Elderly’s Children Emigration

We decide to emigrate to the United Kingdom next year but will not bring our parents to go. When and how would I inform them about our emigration to alleviate the impact on them?

If you decide to emigrate, it is recommended that your "notice period" to your elderly parents should not be too short because it is difficult for them to accept your emigration in a short period of time. They may perceive their children as unwilling to communicate with them, feel being abandoned, feel angry and uncomfortable. This may be due to the fact that elderly value family members and when significant others emigrate, it is natural that the elderly parents may feel anxious. Besides, some elderly may go through the following stages before accepting important change of their family.  First, they deny the fact or feel that their children are joking; then they will feel angry. They may bargain with their children on their emigration like "Don't go that far, go to Taiwan where is closer to Hong Kong" or "Leave Hong Kong later" and etc. However, when their children finally emigrate, they feel a sense of loss and frustrated. Finally, they accept this iron fact of life. Hence, it is recommended that you inform your elderly parents at least 6 months before your emigration to allow them to prepare.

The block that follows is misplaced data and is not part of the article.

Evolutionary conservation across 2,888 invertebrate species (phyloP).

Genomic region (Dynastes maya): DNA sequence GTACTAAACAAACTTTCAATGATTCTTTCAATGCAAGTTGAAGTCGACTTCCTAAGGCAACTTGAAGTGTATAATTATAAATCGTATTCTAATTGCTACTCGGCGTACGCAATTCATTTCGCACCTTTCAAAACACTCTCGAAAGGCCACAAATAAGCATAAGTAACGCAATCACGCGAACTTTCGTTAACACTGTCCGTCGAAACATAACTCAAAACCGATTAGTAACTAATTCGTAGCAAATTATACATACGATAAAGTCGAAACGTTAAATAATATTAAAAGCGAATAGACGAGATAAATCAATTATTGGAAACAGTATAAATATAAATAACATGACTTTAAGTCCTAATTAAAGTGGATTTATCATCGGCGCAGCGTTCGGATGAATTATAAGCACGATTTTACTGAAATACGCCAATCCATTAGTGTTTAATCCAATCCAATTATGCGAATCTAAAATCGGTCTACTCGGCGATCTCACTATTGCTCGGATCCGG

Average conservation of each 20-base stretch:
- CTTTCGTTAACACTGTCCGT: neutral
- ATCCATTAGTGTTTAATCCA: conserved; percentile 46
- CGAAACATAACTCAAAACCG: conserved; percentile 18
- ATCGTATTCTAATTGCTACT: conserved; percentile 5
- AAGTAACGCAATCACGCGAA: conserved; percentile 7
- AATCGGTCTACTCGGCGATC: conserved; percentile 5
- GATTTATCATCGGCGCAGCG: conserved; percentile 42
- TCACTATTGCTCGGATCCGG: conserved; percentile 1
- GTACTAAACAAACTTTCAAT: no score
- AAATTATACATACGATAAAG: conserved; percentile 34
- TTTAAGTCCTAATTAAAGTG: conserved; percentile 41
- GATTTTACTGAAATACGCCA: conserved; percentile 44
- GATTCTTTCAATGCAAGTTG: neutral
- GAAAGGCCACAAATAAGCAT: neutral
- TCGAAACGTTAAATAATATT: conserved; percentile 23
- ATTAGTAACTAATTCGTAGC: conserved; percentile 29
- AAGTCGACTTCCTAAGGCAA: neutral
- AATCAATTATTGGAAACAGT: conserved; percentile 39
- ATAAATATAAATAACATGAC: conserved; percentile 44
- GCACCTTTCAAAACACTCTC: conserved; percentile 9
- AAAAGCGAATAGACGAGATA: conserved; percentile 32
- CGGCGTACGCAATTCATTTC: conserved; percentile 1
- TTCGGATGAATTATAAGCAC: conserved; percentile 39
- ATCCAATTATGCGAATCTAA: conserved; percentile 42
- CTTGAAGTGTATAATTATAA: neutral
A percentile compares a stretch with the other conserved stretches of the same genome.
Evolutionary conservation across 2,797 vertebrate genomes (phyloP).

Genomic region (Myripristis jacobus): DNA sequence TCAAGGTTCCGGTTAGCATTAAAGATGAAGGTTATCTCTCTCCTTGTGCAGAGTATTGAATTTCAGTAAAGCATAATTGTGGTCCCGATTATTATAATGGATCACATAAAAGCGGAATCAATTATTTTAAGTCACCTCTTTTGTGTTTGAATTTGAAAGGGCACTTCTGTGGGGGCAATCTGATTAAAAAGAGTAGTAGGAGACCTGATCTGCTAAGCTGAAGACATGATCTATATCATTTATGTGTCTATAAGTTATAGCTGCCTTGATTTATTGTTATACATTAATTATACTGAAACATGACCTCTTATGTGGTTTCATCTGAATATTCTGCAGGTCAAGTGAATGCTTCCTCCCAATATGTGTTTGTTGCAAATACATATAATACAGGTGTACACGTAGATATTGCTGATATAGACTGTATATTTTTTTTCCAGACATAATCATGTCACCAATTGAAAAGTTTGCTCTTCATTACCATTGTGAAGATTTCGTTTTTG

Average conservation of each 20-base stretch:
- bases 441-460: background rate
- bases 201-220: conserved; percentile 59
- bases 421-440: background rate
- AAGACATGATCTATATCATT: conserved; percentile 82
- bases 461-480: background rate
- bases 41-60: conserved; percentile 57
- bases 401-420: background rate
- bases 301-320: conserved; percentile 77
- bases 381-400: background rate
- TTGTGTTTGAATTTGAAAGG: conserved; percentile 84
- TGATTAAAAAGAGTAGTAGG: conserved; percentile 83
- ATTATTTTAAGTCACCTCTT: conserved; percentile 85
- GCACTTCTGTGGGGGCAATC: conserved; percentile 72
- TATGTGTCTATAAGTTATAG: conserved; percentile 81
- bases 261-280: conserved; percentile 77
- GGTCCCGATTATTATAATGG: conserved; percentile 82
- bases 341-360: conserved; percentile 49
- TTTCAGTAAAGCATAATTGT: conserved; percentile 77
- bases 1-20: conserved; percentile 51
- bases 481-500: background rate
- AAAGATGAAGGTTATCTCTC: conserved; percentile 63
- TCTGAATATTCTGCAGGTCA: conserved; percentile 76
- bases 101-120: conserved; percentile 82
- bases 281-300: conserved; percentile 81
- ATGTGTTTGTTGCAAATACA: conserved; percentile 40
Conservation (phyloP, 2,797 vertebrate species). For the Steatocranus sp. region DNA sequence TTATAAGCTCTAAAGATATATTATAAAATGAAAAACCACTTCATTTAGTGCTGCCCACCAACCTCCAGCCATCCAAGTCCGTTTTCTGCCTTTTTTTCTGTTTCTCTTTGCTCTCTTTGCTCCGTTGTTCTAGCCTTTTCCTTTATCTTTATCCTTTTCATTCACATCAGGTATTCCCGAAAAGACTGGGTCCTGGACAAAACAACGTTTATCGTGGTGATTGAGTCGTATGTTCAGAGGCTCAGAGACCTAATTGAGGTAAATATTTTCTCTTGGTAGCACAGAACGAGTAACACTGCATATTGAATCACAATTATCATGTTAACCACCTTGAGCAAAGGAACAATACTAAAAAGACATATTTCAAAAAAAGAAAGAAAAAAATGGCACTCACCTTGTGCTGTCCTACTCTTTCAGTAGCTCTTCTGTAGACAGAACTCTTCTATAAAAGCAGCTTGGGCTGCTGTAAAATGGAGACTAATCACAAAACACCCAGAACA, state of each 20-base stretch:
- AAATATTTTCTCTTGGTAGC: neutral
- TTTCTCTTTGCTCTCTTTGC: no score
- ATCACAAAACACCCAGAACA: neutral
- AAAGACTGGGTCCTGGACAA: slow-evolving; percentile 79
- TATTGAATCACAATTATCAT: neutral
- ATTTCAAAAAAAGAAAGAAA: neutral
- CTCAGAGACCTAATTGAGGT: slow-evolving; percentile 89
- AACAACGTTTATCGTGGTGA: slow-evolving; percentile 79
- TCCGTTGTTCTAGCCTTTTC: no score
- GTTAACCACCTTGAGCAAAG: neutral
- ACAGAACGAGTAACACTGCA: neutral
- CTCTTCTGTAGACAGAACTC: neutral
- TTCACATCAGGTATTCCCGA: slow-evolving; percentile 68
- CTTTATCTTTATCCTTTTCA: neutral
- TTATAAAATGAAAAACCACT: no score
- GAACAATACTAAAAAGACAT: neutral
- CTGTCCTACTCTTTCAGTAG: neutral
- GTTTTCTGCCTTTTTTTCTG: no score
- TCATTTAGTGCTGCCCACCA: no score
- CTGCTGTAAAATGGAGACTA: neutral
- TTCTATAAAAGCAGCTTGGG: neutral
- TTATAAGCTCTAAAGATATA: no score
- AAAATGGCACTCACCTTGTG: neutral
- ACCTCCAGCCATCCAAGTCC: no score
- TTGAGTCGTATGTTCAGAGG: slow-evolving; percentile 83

How to kick start this conversation? It is not recommended to announce your emigration and their future arrangements in “one-go”. Give them some time to digest the news and articulate their concerns.  It is better to have someone close to your elderly parents to offer support when you inform them.  If your parents feel unhappy and refuse to talk to you, they may offer concern and listen to your parents’ concerns.  Besides, you have to be serious when discussing this topic, not appeared to be a joke.  It is encouraged that family members may share their thoughts, considerations and struggles in emigration. If feasible, you shall allow elderly parents to participate in your discussion, instead of “informing” your decision and leaving the parents left behind.

No matter how whether elderly parents emigrate with the family or stay behind, it is common to have struggles.  It is suggested that you may discuss and plan with your parents.  You may also seek your elderly parents’ advice, invite them to share their experience when emigrated to Hong Kong and listen to their struggles, adjustment and experience, explore the pros and cons of emigration.  Don't let your elderly parents feel that you have already made the decision until they are being informed.

On the other hand, if your parents do not know how to find social resources and lack social support, feel stressful, they may be emotionally disturbed.  Family members shall listen more to their concerns, understand their worries and explore solutions. For example, they may need help from other their family members in daily care or medical visits, who will share these responsibilities? If you plan to hire a domestic helper to assist, make such arrangement as soon as possible to allow time for both sides to adapt to each other to understand your parents’ personality and lifestyle.

Source: Ms. Yip, Elderly Services Social Worker, Hong Kong Family Welfare Society